Digitally Naive

I spent the weekend more or less offline and with the neglected iMac mostly switched off in continued lonely isolation. This state of affairs would perfectly suit The Lovely One, who feels I spend altogether too much time and too much attention at the computer and online. (In fact, the brief time I was active electronically on Saturday involved reconciling my checking account, a procedure that, thanks to my recent upgrade to Office 2011, involved some loud and repetitive cursing when the program did not respond as expected/formerly usual — behavior which did not decrease her disenchantment with my digital alter-life.)

Ironically, however, my lack of presence in this cyberspace on Sunday was entirely due to my (false) computer expertise. Janet and I spent the day (a good part of it, anyway) assisting her parents in their first computer purchase.

I haven’t been particularly present online in recent weeks otherwise, continuing my (subjective) month of substitute teaching in the current version of my former job. Although I have started using the teacher’s computer to check e-mail (on one account), the blog and even Facebook newsfeed, I have attempted not to get digitally mesmerized into neglecting my temporarily academic responsibilities and classroom supervision duties (and I found that I somehow, even with what I know is the correct password, can’t at school get onto my WordPress dashboard).* So in several ways it seemed multiplicitly ironic that my electronic lack of savvy was called into play to help the parents-in-law.

Fortunately, I had few alternatives among which to choose in making what few (if important) recommendations I did propose.

My beloved appears to have an unhealthy love of Best Buy. It is where we purchased her laptop half a decade back and our “new” flatscreen TV much more recently. Admittedly, she does at present possess a mostly unused Best Buy gift card that she won in some campaign at her job (but she doesn’t ever use it, regardless how many cute hints I drop about a new iPad being the best use of her unexpended magic stash of miracle cash), and I presume some recent visits to the excessively busy atmosphere of the electronic big box store might have something to do with her unexpended freebie. It was to the big blue (-black)-and-yellow that we took her folks on Sunday.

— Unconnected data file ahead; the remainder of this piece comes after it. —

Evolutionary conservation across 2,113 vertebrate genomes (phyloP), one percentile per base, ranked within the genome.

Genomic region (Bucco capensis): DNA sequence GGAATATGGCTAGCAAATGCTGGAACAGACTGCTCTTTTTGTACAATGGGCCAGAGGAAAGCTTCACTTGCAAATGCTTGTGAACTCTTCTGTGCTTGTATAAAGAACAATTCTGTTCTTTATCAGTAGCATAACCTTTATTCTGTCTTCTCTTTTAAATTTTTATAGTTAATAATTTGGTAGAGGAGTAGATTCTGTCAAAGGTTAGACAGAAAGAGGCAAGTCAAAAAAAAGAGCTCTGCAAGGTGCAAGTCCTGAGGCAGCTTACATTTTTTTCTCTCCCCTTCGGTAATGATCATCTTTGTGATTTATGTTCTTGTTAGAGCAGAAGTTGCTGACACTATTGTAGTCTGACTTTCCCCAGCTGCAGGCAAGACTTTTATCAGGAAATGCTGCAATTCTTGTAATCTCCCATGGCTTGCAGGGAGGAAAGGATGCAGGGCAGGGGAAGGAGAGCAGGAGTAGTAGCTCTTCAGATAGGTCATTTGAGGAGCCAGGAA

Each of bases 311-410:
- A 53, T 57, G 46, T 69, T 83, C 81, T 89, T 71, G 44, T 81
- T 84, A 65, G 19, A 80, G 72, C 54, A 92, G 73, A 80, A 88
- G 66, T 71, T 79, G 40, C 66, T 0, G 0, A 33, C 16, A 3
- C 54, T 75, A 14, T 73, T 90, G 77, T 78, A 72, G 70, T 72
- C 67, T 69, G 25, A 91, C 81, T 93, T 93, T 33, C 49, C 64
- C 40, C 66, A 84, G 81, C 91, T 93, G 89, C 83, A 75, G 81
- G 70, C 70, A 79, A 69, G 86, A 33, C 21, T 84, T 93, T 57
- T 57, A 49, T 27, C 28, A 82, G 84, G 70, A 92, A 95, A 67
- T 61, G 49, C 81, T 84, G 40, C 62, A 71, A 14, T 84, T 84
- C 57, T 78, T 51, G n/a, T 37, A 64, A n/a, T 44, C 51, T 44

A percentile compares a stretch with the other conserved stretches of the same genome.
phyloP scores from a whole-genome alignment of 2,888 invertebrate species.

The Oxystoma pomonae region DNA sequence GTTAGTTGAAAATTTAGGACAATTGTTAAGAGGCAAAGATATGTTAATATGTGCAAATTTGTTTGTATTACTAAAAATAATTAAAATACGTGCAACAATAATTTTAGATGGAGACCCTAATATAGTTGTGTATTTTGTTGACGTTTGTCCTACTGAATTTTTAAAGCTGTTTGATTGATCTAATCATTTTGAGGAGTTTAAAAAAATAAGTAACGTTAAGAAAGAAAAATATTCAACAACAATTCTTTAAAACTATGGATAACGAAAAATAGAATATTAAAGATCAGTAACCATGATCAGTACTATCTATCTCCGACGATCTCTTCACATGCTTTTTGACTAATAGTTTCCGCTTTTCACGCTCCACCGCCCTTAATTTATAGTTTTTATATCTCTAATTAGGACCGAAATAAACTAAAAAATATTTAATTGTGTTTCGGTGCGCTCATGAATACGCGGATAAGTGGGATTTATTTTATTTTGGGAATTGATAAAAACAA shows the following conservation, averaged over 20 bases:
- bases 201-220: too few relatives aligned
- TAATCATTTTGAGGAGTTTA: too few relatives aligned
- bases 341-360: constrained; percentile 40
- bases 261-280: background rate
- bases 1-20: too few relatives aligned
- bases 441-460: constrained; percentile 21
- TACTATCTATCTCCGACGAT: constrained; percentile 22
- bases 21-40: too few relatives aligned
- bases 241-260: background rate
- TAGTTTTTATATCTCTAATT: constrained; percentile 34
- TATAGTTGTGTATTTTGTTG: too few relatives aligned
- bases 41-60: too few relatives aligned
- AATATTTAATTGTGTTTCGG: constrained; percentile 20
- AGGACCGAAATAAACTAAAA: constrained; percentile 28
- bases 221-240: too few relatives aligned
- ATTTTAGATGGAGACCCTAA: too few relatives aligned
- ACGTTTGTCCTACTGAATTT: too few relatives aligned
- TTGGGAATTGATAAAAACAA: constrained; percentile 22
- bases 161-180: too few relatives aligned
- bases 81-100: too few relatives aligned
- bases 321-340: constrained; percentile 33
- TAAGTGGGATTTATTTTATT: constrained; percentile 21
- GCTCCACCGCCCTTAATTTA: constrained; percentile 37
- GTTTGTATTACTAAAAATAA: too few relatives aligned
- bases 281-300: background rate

Although I would have plumped for the greater expense of a Macintosh of some variety, I realized that The Lovely One would prefer her folks to become Windozed like the rest of the cybernet majority, so we headed straight to the displays of Hewlett-Packard desktops (of which there were but three, although with as many more unexhibited models featured on sale tags). Janet’s workplace is fully HP**-ed, as is her laptop, and her sister (or someone) had an (evidently not uncommon) dismal experience with Dell, which apparently poisoned the wifely mind against all manufacturers other than the failed Senatorial candidate in California’s former company.

After just some brief examination, we started to consider two models, settling pretty quickly on the middle-range device closely equivalent to my iMac (dual-core, 4-gig RAM, terabyte of hard drive). The packaged printer didn’t offer scanning/copier features, so I knew they unwittingly wanted an upgrade from that. We attracted the attention of a lovely staffer, Rachel, who desultorily but effectively helped steer us toward a definite decision (postponed by The Lovely One, who thought we might want to to discuss the choice in a quieter, more low-key environment, the nearby Barnes & Noble cafe). We sipped lattes while estimating costs and those extra expenses you never anticipate (always an issue at Best Buy, at least in my experience), like cables and powerstrips, modem and router. We even discussed possible ISPs.

I hadn’t realized that the parents were innocent of as much as they were, even believing they would require a whole extra phone line just for the computer (not these days, people, even in the remote wilds of nearly rural Iowa). And I am glad that even our half-baked and mostly inept support and advice made the elders feel more comfortable about this big purchase. Yep, we trundled back to the big blue box and (they) bought.

Now we’re just left with the dilemma of deciding whether we actually recommend Qwest*** as their Internet Service Provider. In light of my history there, a disturbing dilemma indeed.

Of course, once they do get online (postponing the Geek Squad’s rather expensive visit, $130, to set up the entire home network and desktop package, until after my substituting is over, permitting me to be present while the installation occurs) I will have to be careful what I choose to write about them…

* And keeping a wayward, aged sub off inappropriate connections is only good policy, however accidentally.

** Or considering the company logo, should it be: “hP-ed”?

*** And inconveniently Qwest just cut off my internet connection as I tried to proofread this post, a mere twenty minutes after booting up.

Qwest, the corporation that brought “snafu” to fully acronymic fruition.

©2011 John Randolph Burrow, Magickal Monkey Enterprises, Ltd, S.A.

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